The independent report, commissioned by the National Gardens Scheme, calls on policymakers, the NHS, clinicians and local government to recognise and do more to promote the importance of gardens and gardening in improving health outcomes. This includes:
- NHS England and their partners should incorporate the positive role of gardens and gardening in the delivery of their flagship programmes (such as the New Models of Care programme, Healthy New Towns and A Social Movement for Health).
- Clinical Commissioning Groups should consider social prescribing of gardening as part of a range of approaches to improving health.
- Local authorities and their partners should explore innovative approaches to sustaining public gardens (for example through new funding models, reciprocal gardening schemes and community gardening on NHS and low-quality public land).
- Reduced depression, loneliness, anxiety and stress
- Benefits for various conditions including heart disease, cancer and obesity
- Better balance which can help to prevent falls in older people (a cause of major NHS costs)
- Alleviating symptoms of dementia
- Improving sense of personal achievement among children
Researchers said: "Gardens are an extraordinary national resource. Nearly 90 per cent of UK households have a garden and half the population are gardeners. But we could do much more to nurture and maximise the contribution gardens make to enhancing people’s health. Currently the formal use of gardens in England’s health and social care system remains very limited, despite the promising results from a range of interventions, including GPs ‘social prescribing’ gardening, and garden projects in hospices.
"At this year’s Chelsea Flower Show, gardens and health will be the main theme. This will be demonstrated in a number of the show gardens and confirm recognition by the gardening world of the health and social care benefits of gardens.
Jane Ellison MP, Parliamentary Under Secretary of State for Public Health, said: "Gardening improves your mental and physical health – it keeps you active, it can help people with dementia to feel calm and relaxed, and coming together to tend a garden tackles social isolation. This report will be a helpful resource for local areas as they help people to lead healthier lives."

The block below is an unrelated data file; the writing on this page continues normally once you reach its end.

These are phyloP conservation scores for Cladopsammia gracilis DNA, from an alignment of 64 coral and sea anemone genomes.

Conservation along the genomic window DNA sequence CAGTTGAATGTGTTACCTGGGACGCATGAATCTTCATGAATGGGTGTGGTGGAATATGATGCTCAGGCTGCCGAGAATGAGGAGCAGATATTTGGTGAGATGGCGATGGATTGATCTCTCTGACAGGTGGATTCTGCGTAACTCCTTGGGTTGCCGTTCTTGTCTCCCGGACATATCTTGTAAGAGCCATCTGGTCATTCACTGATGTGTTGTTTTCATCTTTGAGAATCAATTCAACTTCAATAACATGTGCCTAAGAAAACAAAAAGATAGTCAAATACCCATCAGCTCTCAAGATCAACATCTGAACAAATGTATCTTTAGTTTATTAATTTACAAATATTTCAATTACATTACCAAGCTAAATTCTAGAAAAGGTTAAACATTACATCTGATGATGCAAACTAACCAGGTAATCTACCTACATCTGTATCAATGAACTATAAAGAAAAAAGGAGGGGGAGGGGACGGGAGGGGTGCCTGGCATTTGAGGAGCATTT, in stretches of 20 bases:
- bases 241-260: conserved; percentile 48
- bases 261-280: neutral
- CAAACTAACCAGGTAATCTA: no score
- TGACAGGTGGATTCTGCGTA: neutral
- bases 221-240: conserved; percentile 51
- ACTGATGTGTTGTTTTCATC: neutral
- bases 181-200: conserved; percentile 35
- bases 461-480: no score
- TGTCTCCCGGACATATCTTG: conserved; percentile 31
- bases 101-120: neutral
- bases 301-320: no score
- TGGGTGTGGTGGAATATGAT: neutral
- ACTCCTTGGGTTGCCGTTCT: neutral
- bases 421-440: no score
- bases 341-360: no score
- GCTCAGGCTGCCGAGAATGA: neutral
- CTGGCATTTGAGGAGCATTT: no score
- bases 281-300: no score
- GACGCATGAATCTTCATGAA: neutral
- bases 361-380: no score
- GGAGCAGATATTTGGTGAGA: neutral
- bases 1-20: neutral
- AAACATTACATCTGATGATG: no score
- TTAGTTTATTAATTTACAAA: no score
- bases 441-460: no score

Mary Berry CBE, president of the National Gardens Scheme, said: "I have long been aware of the therapeutic benefits of gardening and visiting gardens and how being outside in lovely surroundings, in the fresh air, is so good for our wellbeing. If the report helps to emphasise and give greater understanding of these benefits so that they can be put to wider use for people's health, that would be a great achievement."
David Buck, Senior Fellow, Public Health and Health Inequalities, The King's Fund (and author of the report) said: "There is a wealth of evidence that links gardens and gardening with a wide range of health outcomes. We need to build on this evidence, and most importantly get it translated into policy and practice."
Sarah Waller, CBE, Associate Specialist, Association for Dementia Studies, University of Worcester, said: "Gardens can be so important to us particularly at difficult and painful times in our lives. Patients and residents in our health and social care system should have the opportunity to access therapeutic garden spaces wherever possible."